March 10, 2010 — Back in 2005, I received a flurry of interview requests concerning Laura Bush’s selection of Cristeta Comerford as White House executive chef—a first for a woman.
Yes, it’s an achievement, I noted, but I was not surprised she got the job. I was amazed that it had taken more than 200 years for a woman to land this top culinary position!
And what’s worse, the buzz surrounding Comerford’s appointment as head chef eclipsed news about George W. Bush’s plan to replace Sandra Day O’Connor with a male Supreme Court Justice. “Out of the courtroom and into the kitchen,” I thought at the time.
Kathryn Bigelow’s best director Oscar for The Hurt Locker reminded me of the Comerford episode. Bigelow rightfully earned a spot in the annals of female firsts for her gripping film about men at war. (Another irony, perhaps?) But it’s 2010. We shouldn’t be surprised that a woman has actually won the top honor in this category. We should be shocked that it has taken 82 years for it to happen!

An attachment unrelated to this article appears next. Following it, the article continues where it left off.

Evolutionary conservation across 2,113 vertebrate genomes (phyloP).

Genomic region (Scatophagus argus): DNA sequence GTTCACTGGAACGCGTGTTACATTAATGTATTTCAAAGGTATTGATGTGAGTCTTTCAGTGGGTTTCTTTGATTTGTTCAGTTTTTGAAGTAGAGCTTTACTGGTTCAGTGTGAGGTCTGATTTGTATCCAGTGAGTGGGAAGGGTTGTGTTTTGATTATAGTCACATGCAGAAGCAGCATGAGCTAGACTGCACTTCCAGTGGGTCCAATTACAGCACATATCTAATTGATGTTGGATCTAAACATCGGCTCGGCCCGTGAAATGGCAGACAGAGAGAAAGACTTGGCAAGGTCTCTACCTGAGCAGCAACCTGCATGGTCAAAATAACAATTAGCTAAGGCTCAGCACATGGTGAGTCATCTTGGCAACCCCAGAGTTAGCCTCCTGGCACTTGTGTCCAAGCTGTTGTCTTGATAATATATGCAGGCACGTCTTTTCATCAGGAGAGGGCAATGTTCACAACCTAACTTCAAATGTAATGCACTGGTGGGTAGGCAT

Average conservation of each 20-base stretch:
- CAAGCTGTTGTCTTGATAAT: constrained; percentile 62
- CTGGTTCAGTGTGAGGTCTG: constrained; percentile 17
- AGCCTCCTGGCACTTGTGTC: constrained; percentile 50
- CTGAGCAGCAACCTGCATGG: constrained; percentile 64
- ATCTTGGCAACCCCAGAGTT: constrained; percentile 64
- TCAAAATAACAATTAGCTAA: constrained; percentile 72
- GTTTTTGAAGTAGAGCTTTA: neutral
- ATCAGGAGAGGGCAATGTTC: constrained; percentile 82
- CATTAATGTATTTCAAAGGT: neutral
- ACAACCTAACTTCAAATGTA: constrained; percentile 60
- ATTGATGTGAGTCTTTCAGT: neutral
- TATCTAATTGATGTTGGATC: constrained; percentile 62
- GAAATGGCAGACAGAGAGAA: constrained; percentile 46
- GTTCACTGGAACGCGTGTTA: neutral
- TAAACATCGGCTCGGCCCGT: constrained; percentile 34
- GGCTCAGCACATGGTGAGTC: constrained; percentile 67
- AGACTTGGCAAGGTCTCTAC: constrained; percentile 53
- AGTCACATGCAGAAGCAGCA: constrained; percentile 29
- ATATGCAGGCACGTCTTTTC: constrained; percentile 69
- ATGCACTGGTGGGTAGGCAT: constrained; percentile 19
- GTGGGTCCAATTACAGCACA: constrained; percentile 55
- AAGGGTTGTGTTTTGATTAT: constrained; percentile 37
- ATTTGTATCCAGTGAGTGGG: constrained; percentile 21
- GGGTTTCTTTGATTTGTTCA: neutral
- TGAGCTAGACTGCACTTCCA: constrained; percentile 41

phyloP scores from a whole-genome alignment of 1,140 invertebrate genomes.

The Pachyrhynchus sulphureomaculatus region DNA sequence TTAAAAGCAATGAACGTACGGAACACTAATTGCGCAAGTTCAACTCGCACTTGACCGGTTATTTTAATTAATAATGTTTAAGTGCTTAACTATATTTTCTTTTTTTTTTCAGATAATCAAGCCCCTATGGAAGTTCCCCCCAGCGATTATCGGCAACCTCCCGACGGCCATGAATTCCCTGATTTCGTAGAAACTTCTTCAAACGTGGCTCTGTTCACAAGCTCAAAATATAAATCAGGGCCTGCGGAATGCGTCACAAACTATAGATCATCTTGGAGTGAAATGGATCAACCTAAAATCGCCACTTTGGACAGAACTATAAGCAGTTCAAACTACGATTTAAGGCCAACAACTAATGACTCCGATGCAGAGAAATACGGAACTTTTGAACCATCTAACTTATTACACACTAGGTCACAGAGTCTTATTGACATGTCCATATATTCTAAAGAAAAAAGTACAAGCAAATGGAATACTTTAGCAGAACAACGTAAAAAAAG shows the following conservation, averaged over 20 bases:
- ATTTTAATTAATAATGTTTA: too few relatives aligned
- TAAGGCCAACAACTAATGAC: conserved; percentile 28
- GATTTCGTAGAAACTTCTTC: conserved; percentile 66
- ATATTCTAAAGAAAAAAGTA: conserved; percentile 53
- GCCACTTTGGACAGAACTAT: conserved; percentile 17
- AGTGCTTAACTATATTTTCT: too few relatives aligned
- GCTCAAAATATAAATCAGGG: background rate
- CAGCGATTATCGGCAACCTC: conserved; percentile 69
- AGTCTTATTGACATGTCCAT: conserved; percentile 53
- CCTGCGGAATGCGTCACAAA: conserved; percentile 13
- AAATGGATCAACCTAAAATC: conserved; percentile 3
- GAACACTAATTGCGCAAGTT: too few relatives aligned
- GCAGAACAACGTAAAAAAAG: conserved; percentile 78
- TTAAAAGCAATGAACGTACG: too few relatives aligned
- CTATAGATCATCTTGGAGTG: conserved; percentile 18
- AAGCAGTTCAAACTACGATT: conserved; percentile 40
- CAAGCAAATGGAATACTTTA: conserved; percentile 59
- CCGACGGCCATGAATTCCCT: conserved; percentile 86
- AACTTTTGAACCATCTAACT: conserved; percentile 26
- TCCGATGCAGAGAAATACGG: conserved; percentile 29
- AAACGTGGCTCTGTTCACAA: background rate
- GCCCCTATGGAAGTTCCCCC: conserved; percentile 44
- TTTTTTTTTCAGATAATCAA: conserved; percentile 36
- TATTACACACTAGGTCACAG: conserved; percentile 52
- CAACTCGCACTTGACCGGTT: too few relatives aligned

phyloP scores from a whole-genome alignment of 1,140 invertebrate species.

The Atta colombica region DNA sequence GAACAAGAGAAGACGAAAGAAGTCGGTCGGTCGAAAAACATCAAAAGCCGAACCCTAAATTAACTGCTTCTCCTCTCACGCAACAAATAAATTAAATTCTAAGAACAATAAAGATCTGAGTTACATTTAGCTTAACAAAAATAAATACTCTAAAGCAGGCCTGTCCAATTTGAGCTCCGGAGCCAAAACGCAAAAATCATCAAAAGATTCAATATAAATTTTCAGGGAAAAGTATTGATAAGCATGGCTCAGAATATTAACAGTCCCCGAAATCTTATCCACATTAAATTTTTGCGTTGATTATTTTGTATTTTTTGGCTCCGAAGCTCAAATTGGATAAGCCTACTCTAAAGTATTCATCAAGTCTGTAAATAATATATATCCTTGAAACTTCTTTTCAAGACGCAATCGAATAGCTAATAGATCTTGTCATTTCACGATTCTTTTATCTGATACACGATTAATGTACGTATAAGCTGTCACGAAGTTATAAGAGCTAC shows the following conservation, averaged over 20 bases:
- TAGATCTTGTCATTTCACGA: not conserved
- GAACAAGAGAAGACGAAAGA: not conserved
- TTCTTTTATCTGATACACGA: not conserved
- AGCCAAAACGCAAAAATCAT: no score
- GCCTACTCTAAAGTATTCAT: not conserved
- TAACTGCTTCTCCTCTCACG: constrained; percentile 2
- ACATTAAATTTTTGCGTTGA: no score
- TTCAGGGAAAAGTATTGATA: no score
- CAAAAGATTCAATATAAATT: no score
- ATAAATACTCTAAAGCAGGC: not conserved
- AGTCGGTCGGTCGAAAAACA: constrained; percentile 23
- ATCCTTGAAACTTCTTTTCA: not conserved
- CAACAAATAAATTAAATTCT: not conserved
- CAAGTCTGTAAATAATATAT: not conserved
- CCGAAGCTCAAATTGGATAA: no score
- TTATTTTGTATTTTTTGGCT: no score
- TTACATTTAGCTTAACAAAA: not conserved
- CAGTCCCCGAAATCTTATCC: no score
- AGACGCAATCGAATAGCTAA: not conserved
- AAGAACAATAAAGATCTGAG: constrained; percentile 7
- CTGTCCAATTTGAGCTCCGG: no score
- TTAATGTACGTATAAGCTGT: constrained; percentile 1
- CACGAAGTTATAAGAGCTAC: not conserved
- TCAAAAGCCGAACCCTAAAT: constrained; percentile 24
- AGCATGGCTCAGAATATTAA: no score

Let’s not get distracted by the narrative of female firsts. After all, firsts only go so far.
In 1917, Kate Gleason became the first woman president of a national bank, 50 years later Muriel Siebert became the first woman to own a seat on the New York Stock Exchange, and in 1972 Katherine Graham became the first woman CEO of a Fortune 500 company. These are all important firsts—but women are still nowhere near half of Fortune 500 CEOs, executive officers, or board members in the United States today.
The same is true for women in the film industry. The Center for the Study of Women in Television and Film produces a wealth of information about the so-called celluloid ceiling. Its latest report found that in 2009:
- Women comprised 16% of all directors, executive producers, producers, writers, cinematographers, and editors working on the top 250 domestic grossing films, a decline of 3 percentage points from 2001 and a figure unchanged from 2008.
- Women accounted for 7% of directors, a decrease of 2 percentage points from 2008 and a figure even with the rate in 1987.
This data reminds me that an overemphasis on the importance of “being first” can distract us from what’s really important. In the case of women and work, it can obscure the deep inequities that still exist.